Friday, September 25th | 7 Tishri 5781

Subscribe
June 8, 2020 1:12 pm

El Al Extends Unpaid Leave, Says Can’t Resume Without Bailout

avatar by Reuters and Algemeiner Staff

El Al planes are seen on the tarmac at Ben-Gurion International airport, near Tel Aviv, Israel, March 10, 2020. Photo: Reuters / Ronen Zvulun.

El Al Israel Airlines on Monday extended unpaid leave for 5,800 workers until July 31 and said that without state aid it will not be able to resume operations once the country’s borders, shut over the coronavirus crisis, reopen.

Israel‘s flag carrier on Sunday extended a suspension of scheduled commercial flights until June 30, but said it would continue to use its aircraft for cargo and occasional passenger flights.

While Israel has eased its coronavirus restrictions in the past few weeks, incoming passengers are still required to self isolate and a ban on foreigners entering the country remains in place.

Due to weak demand, El Al halted flights in late March and the suspension has been extended repeatedly.

Related coverage

September 24, 2020 11:29 am
0

Sources: Netanyahu to Meet Sudan’s Leader in Uganda Soon

i24 News – Israel’s Prime Minister Benjamin Netanyahu and Sudan's leader, Sovereignty Council Chair Gen. Abdel Fattah al-Burhan, are likely...

El Al has been seeking state-backed loans of $400 million to help it through the coronavirus crisis. The government is asking the airline to issue $150 million in shares as part of the bailout package that would require significant cost-cutting measures. It also includes a $250 million state-backed loan.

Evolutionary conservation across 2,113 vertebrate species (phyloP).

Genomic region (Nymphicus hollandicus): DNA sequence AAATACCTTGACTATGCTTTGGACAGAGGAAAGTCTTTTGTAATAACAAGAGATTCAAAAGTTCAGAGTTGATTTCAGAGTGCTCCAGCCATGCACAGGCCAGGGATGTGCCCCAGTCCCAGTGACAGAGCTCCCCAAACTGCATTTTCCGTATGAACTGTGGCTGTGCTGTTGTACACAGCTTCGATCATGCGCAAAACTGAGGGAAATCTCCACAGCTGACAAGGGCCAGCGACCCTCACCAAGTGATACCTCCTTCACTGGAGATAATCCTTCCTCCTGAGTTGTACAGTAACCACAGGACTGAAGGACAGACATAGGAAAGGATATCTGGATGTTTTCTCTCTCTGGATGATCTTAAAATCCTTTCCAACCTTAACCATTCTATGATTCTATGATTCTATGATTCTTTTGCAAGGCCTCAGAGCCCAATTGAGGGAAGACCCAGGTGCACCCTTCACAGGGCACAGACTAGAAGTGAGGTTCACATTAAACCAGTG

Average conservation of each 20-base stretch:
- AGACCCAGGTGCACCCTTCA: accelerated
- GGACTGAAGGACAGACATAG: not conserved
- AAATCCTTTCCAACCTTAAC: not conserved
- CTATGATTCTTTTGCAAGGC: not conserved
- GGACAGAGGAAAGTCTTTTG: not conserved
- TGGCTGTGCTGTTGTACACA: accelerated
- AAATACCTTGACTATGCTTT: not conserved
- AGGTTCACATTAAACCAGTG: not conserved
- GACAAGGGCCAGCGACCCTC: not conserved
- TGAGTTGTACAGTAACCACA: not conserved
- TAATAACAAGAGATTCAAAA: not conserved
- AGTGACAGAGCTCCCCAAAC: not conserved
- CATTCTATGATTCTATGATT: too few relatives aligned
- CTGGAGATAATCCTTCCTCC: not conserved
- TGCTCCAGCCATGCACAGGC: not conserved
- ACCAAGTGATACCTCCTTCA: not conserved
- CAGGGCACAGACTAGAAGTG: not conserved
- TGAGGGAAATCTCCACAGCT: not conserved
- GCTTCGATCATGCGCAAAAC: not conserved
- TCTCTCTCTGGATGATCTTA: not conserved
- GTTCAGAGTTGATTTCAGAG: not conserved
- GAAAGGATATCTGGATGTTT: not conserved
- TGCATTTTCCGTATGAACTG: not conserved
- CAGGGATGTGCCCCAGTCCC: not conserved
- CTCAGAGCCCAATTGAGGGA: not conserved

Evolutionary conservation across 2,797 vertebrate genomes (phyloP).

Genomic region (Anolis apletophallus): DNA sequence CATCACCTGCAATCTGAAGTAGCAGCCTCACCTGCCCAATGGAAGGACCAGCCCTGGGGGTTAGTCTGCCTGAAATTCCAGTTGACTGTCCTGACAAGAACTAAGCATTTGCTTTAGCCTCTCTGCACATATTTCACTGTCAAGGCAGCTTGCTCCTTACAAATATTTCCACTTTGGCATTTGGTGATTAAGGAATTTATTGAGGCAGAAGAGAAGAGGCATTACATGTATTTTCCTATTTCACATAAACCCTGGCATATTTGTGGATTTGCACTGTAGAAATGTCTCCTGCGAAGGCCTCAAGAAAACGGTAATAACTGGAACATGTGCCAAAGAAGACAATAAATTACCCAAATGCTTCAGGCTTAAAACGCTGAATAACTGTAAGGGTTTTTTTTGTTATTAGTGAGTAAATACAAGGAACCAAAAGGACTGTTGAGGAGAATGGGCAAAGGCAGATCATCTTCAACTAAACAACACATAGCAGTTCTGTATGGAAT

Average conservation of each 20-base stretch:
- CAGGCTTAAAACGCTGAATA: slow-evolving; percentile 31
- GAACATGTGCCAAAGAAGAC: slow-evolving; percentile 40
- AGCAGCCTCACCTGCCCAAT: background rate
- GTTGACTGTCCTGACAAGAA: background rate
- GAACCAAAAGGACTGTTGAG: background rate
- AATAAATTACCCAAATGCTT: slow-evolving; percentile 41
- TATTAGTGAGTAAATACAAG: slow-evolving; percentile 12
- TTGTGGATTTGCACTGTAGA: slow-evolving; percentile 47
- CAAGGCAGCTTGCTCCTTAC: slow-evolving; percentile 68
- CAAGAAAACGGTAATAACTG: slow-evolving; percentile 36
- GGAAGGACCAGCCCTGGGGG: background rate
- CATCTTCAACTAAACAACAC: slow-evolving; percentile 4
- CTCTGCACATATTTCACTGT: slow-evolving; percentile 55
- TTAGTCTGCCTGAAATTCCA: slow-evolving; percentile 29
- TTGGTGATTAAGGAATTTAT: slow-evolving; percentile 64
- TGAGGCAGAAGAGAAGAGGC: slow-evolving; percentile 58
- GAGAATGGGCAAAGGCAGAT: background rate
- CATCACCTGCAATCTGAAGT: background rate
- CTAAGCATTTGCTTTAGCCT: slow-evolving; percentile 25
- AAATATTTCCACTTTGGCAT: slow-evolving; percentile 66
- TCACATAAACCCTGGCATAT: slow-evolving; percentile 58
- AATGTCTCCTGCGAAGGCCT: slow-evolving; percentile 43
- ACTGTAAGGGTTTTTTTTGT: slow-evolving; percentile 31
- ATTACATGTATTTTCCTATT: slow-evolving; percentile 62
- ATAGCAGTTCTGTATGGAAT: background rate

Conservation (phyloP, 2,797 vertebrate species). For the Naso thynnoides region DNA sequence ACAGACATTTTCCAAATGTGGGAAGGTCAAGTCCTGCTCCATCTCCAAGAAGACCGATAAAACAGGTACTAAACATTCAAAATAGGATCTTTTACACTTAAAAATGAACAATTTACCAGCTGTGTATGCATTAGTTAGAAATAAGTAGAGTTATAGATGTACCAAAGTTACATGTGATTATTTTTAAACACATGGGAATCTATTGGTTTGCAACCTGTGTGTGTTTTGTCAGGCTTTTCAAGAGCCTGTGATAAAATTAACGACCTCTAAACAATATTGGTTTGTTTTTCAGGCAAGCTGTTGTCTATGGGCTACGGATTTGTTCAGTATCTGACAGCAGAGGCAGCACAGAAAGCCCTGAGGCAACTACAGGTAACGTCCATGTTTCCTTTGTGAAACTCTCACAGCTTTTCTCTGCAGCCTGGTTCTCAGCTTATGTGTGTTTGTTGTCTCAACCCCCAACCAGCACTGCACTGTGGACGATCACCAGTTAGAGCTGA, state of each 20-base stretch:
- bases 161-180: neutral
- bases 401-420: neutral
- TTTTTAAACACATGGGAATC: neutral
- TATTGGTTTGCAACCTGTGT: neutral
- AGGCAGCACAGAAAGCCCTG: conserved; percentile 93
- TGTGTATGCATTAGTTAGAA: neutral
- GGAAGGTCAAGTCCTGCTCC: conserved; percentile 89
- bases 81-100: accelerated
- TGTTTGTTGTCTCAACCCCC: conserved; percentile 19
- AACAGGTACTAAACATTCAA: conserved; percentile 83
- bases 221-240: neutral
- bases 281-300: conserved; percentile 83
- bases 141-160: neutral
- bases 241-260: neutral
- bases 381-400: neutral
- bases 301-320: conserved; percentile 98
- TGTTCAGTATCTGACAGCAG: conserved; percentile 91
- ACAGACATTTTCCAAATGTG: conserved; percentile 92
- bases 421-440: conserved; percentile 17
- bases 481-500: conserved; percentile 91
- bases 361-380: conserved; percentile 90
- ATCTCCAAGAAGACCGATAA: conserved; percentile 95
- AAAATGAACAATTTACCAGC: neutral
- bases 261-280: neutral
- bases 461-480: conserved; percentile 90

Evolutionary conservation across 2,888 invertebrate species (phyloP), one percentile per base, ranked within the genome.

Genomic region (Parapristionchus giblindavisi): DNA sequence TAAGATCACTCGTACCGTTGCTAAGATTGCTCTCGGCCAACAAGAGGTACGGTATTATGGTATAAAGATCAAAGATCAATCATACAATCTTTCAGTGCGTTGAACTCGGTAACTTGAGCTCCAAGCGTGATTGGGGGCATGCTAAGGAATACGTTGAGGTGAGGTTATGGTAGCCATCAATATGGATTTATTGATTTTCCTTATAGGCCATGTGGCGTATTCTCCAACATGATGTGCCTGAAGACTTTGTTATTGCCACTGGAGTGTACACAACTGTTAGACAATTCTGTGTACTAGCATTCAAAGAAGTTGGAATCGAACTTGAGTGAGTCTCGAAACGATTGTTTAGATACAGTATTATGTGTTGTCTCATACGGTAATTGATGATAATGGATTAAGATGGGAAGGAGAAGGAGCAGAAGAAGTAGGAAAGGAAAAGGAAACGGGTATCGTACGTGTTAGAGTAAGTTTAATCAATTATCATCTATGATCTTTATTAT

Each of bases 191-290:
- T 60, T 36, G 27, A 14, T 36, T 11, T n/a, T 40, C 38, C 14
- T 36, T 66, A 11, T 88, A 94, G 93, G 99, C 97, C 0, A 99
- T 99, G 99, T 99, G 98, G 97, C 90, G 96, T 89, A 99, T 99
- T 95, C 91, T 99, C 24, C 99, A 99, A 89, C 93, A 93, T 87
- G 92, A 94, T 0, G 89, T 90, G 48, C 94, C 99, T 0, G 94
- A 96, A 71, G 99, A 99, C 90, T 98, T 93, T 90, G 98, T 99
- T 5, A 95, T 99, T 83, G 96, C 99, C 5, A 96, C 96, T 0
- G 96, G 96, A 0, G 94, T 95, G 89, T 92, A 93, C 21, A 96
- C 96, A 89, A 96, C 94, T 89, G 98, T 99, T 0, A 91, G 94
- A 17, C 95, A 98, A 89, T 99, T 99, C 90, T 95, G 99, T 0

In a letter to employees, chief executive Gonen Usishkin said El Al is studying the latest government offer.

“We are at a critical junction for El Al’s future and are doing everything we can to find the way to ensure prosperity and a stable and secure future for El Al,” he wrote, adding that the airline needs funds to pay its debts to customers and suppliers.

Share this Story: Share On Facebook Share On Twitter

Let your voice be heard!

Join the Algemeiner

Algemeiner.com

This site is protected by reCAPTCHA and the Google Privacy Policy and Terms of Service apply.